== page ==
Cook, Gustave (1835-1897) to Eliza Cook
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Cook wants Eliza to come visit him in Alabama. He thinks that even though it is expensive ($200 each way), it will be worth it if the war lasts much longer. He thinks that the war will be over before the year is through and plans to see Eliza in May. He writes, "It is honorable to serve one's country and yet you have almost made me homesick by asking me to come to you. There my heart is and there I would be but for stern [imperative?] duty. I am true and faithful to you in all aspects and let the war last as long as it may as I shall continue." Cook continues with apologies for taking Eliza's kindnesses for granted while he was home.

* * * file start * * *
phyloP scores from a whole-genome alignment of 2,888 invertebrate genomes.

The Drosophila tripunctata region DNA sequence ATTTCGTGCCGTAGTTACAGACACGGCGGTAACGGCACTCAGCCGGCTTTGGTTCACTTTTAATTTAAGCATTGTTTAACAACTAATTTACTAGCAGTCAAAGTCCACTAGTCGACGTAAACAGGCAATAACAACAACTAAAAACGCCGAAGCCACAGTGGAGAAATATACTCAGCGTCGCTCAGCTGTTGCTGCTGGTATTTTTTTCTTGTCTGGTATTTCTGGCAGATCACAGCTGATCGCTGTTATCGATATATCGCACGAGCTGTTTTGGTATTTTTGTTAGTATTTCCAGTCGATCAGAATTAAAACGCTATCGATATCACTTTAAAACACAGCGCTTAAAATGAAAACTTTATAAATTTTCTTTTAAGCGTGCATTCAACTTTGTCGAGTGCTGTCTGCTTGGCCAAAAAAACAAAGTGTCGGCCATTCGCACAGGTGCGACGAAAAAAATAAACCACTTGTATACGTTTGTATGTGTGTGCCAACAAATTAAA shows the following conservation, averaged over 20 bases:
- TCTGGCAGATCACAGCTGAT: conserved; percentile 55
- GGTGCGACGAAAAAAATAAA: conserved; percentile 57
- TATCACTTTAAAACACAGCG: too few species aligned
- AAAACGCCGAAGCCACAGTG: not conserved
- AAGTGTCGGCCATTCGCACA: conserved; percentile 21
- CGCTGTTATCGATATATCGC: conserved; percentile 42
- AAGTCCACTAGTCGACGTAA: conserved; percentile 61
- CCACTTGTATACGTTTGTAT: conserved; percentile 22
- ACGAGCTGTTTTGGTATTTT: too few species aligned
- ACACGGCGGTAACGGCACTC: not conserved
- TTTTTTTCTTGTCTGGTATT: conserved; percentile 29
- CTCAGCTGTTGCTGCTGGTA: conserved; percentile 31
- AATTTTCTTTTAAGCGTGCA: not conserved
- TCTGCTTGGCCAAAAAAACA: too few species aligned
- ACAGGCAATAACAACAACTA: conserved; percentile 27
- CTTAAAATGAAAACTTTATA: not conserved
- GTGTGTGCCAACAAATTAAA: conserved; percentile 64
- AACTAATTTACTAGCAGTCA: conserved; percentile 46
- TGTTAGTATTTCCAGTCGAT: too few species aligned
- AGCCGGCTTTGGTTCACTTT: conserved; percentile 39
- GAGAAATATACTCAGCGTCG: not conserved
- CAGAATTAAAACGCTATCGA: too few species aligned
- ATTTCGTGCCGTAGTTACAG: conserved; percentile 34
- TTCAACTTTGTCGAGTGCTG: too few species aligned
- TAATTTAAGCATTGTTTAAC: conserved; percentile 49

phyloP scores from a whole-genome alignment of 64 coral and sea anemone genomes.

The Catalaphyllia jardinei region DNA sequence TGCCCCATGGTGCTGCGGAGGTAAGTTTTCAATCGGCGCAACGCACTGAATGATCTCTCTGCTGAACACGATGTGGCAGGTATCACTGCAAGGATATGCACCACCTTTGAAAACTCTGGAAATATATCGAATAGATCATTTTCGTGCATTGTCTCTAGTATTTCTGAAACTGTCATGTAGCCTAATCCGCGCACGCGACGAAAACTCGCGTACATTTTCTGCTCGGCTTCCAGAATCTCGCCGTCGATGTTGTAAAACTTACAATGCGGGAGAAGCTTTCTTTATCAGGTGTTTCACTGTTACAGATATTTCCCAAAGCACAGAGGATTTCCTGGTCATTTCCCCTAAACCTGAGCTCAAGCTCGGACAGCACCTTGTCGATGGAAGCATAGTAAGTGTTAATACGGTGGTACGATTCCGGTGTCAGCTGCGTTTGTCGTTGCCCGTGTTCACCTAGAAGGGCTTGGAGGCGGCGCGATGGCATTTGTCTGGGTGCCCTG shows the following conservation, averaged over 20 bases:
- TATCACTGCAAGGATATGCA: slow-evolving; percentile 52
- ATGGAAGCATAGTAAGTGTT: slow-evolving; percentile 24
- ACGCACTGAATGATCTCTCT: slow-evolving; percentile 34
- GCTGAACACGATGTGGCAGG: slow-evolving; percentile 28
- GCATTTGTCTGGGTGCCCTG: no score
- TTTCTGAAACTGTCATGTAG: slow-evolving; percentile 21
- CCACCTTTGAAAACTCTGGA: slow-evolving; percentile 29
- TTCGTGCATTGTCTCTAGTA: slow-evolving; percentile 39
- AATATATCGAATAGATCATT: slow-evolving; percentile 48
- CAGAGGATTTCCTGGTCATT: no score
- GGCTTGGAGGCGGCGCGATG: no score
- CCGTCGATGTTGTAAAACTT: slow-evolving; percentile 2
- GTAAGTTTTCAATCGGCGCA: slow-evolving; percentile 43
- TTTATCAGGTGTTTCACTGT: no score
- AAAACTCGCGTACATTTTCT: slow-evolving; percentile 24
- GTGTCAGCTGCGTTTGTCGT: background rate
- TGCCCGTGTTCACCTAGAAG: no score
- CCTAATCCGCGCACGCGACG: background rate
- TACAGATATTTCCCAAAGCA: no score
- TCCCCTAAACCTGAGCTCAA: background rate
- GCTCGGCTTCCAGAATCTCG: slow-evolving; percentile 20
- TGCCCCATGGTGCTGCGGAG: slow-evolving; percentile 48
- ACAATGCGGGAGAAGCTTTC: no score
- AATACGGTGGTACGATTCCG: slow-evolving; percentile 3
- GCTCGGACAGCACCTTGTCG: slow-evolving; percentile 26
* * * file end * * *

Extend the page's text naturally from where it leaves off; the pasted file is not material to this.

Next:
Born in Alabama on July 3, 1835, Cook moved to Texas alone at the age of 15 and studied law independently. Cook enlisted as a private in 8th Texas Cavalry, "Terry's Texas Rangers," in 1861 and was promoted to colonel by July 1863. After the war he became a circuit court judge for Galveston, served in the Texas state legislature and led an unsuccessful campaign for governor in 1890. He died in 1897 of complications from a wound suffered during his military service.
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